China Blocks Taiwan Imports, Includes Sand For Semiconductor Manufacturing

China blocked imports of citrus and fish from Taiwan in retaliation for a visit by Nancy Pelosi, a top American lawmaker, to the self-ruled island but has avoided disrupting one of the world’s most important technology and manufacturing relationships.

China’s General Administration of Customs said in a statement Wednesday that some fish and fruit imports were suspended due to excessive pesticide residue detected “multiple times” on products since last year, as well as some frozen fish packages that tested positive for Covid-19 in June. The Ministry of Commerce said in a separate statement it banned natural sand exports based on provisions of related law but gave no further details.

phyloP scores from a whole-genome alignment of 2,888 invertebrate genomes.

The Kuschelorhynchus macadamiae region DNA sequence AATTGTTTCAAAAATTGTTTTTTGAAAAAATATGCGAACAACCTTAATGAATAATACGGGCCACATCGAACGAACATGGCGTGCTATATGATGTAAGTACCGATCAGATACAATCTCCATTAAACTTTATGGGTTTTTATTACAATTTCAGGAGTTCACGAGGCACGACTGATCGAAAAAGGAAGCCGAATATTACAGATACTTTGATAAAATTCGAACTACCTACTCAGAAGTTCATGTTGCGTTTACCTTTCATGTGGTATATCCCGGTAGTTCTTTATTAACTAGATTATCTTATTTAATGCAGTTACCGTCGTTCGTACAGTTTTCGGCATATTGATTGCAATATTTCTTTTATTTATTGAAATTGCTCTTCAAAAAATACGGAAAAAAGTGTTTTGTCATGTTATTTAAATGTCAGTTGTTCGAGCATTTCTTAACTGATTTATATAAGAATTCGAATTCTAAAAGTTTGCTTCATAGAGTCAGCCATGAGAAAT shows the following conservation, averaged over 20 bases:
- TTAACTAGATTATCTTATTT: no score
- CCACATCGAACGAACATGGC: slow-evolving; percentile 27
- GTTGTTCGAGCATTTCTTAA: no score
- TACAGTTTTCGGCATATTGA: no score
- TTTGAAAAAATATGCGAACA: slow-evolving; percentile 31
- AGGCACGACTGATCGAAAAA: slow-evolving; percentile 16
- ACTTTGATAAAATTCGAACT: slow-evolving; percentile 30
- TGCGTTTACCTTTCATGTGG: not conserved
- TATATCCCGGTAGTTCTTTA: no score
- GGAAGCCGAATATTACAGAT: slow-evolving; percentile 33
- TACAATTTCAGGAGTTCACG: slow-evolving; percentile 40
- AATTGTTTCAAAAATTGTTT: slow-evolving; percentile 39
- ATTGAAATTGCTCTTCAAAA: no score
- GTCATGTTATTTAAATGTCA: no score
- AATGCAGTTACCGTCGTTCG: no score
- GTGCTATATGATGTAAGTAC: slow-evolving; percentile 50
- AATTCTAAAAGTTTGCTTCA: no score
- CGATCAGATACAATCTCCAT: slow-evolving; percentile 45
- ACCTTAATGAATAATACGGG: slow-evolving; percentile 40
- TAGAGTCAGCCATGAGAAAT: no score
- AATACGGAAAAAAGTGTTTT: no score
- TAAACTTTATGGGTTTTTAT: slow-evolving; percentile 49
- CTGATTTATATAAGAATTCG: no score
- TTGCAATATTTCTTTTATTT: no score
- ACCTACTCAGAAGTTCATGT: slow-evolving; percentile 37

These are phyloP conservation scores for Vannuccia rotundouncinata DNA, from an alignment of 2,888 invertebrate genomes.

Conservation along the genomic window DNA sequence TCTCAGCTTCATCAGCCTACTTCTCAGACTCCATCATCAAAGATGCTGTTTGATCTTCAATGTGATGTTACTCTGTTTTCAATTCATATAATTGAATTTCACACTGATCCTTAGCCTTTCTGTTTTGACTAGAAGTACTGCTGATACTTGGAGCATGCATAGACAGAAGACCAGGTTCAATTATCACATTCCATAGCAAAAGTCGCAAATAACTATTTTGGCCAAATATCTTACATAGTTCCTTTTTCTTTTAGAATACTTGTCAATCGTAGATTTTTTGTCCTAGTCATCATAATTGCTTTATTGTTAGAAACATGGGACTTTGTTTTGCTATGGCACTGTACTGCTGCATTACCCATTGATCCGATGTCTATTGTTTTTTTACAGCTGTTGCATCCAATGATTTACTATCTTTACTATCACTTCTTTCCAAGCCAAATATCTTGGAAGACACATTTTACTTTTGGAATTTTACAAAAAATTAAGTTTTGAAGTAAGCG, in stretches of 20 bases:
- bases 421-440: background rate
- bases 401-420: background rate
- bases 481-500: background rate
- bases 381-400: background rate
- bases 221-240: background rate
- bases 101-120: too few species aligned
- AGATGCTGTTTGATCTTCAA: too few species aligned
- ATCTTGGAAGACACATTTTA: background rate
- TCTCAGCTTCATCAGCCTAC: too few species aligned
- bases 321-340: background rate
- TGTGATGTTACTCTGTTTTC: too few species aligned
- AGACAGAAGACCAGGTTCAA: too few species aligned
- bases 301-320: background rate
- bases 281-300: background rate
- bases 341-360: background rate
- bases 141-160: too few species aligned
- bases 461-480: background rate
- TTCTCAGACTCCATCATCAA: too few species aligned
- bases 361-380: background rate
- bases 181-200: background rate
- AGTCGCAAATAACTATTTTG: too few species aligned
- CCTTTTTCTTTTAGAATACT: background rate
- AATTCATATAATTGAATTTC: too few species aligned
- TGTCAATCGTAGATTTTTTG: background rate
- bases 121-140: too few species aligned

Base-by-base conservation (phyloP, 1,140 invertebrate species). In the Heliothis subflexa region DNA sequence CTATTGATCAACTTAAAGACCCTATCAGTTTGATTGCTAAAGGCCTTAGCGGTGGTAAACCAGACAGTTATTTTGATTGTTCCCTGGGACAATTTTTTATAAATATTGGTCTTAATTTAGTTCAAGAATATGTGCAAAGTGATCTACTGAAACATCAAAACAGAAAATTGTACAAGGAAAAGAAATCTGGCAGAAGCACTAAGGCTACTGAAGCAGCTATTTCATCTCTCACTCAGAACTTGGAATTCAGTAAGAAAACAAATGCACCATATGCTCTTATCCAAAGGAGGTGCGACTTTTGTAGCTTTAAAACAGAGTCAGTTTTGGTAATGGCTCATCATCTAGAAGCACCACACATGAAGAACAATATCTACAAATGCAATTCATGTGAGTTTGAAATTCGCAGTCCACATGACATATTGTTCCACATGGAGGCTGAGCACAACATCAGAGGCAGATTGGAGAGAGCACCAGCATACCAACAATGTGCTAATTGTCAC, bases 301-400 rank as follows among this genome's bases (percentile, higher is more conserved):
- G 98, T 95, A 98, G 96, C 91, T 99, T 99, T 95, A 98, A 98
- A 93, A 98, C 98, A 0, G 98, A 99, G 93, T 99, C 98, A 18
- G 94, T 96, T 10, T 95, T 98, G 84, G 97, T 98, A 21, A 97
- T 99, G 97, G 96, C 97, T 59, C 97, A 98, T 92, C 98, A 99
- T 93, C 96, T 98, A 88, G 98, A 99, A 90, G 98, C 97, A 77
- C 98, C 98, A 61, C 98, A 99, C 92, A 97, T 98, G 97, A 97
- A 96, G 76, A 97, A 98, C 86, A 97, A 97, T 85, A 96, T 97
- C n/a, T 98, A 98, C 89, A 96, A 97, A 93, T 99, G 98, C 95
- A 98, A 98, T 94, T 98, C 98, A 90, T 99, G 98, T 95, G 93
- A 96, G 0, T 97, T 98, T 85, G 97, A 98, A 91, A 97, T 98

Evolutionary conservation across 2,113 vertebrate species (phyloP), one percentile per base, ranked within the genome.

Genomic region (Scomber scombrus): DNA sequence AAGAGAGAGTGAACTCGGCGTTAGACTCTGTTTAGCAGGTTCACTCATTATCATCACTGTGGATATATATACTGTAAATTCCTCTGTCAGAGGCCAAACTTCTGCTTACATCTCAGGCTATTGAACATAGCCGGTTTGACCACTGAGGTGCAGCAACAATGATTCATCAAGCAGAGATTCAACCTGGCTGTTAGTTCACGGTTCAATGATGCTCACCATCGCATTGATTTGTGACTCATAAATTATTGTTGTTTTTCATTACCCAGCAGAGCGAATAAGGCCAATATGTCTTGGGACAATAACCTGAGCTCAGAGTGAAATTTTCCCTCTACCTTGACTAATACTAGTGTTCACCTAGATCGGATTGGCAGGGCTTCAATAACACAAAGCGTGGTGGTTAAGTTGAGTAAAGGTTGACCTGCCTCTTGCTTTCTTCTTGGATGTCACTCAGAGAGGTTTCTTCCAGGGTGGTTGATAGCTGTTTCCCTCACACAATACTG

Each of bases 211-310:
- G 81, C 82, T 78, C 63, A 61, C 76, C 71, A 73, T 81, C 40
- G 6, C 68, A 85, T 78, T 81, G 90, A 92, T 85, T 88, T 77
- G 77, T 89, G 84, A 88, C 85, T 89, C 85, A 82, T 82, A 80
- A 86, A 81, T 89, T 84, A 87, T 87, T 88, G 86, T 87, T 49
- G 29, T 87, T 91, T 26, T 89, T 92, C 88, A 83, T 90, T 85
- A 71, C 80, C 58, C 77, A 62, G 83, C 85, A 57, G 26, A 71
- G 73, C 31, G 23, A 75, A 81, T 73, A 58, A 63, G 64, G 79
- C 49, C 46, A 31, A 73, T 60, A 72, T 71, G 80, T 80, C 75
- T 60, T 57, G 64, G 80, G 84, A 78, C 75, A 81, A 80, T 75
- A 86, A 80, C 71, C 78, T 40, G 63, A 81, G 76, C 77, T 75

The two sides, which split in 1949 after a civil war, have no official relations but multibillion-dollar business ties, especially in the flow of Taiwanese-made processor chips needed by Chinese factories that assemble the world’s smartphones and other electronics.

They built that business while Beijing threatened for decades to enforce the ruling Communist Party’s claim to the island by attacking.

Two-way trade soared 26% last year to $328.3 billion. Taiwan, which produces half the world’s processor chips and has technology the mainland can’t match, said sales to Chinese factories rose 24.4% to $104.3 billion.

“The global economy cannot function without chips that are made in either Taiwan or China,” said Carl B. Weinberg of High-Frequency Economics in a report.

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